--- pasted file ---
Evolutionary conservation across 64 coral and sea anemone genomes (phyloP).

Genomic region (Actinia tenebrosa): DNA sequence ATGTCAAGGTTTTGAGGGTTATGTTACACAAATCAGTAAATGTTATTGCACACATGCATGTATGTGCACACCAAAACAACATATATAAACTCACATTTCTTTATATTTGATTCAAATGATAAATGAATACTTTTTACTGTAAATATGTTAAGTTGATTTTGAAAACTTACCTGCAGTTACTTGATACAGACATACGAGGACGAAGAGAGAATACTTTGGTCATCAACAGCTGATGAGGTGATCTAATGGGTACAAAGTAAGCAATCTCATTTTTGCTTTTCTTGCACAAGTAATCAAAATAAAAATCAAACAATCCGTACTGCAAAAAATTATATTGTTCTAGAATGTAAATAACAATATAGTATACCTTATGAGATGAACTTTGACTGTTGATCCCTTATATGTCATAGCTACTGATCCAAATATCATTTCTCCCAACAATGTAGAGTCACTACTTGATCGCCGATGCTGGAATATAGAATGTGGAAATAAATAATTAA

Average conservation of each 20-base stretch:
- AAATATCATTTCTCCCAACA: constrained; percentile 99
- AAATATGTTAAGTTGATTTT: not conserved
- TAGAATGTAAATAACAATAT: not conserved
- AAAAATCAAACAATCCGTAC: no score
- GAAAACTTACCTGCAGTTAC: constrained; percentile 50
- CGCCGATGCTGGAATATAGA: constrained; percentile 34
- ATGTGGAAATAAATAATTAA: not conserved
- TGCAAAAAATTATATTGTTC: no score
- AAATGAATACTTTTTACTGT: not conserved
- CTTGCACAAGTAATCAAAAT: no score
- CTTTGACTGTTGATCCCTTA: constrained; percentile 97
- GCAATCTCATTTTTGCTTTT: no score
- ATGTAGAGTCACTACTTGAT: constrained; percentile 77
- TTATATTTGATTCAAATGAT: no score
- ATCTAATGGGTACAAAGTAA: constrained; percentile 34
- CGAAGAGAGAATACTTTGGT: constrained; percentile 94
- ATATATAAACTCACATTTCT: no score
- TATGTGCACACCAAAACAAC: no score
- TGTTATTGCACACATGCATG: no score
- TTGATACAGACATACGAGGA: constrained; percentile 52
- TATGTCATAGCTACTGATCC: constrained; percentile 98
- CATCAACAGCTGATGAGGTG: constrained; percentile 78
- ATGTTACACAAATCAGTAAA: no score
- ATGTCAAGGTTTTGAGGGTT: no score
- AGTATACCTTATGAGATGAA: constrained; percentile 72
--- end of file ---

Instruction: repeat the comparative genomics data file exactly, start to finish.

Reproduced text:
Evolutionary conservation across 64 coral and sea anemone genomes (phyloP).

Genomic region (Actinia tenebrosa): DNA sequence ATGTCAAGGTTTTGAGGGTTATGTTACACAAATCAGTAAATGTTATTGCACACATGCATGTATGTGCACACCAAAACAACATATATAAACTCACATTTCTTTATATTTGATTCAAATGATAAATGAATACTTTTTACTGTAAATATGTTAAGTTGATTTTGAAAACTTACCTGCAGTTACTTGATACAGACATACGAGGACGAAGAGAGAATACTTTGGTCATCAACAGCTGATGAGGTGATCTAATGGGTACAAAGTAAGCAATCTCATTTTTGCTTTTCTTGCACAAGTAATCAAAATAAAAATCAAACAATCCGTACTGCAAAAAATTATATTGTTCTAGAATGTAAATAACAATATAGTATACCTTATGAGATGAACTTTGACTGTTGATCCCTTATATGTCATAGCTACTGATCCAAATATCATTTCTCCCAACAATGTAGAGTCACTACTTGATCGCCGATGCTGGAATATAGAATGTGGAAATAAATAATTAA

Average conservation of each 20-base stretch:
- AAATATCATTTCTCCCAACA: constrained; percentile 99
- AAATATGTTAAGTTGATTTT: not conserved
- TAGAATGTAAATAACAATAT: not conserved
- AAAAATCAAACAATCCGTAC: no score
- GAAAACTTACCTGCAGTTAC: constrained; percentile 50
- CGCCGATGCTGGAATATAGA: constrained; percentile 34
- ATGTGGAAATAAATAATTAA: not conserved
- TGCAAAAAATTATATTGTTC: no score
- AAATGAATACTTTTTACTGT: not conserved
- CTTGCACAAGTAATCAAAAT: no score
- CTTTGACTGTTGATCCCTTA: constrained; percentile 97
- GCAATCTCATTTTTGCTTTT: no score
- ATGTAGAGTCACTACTTGAT: constrained; percentile 77
- TTATATTTGATTCAAATGAT: no score
- ATCTAATGGGTACAAAGTAA: constrained; percentile 34
- CGAAGAGAGAATACTTTGGT: constrained; percentile 94
- ATATATAAACTCACATTTCT: no score
- TATGTGCACACCAAAACAAC: no score
- TGTTATTGCACACATGCATG: no score
- TTGATACAGACATACGAGGA: constrained; percentile 52
- TATGTCATAGCTACTGATCC: constrained; percentile 98
- CATCAACAGCTGATGAGGTG: constrained; percentile 78
- ATGTTACACAAATCAGTAAA: no score
- ATGTCAAGGTTTTGAGGGTT: no score
- AGTATACCTTATGAGATGAA: constrained; percentile 72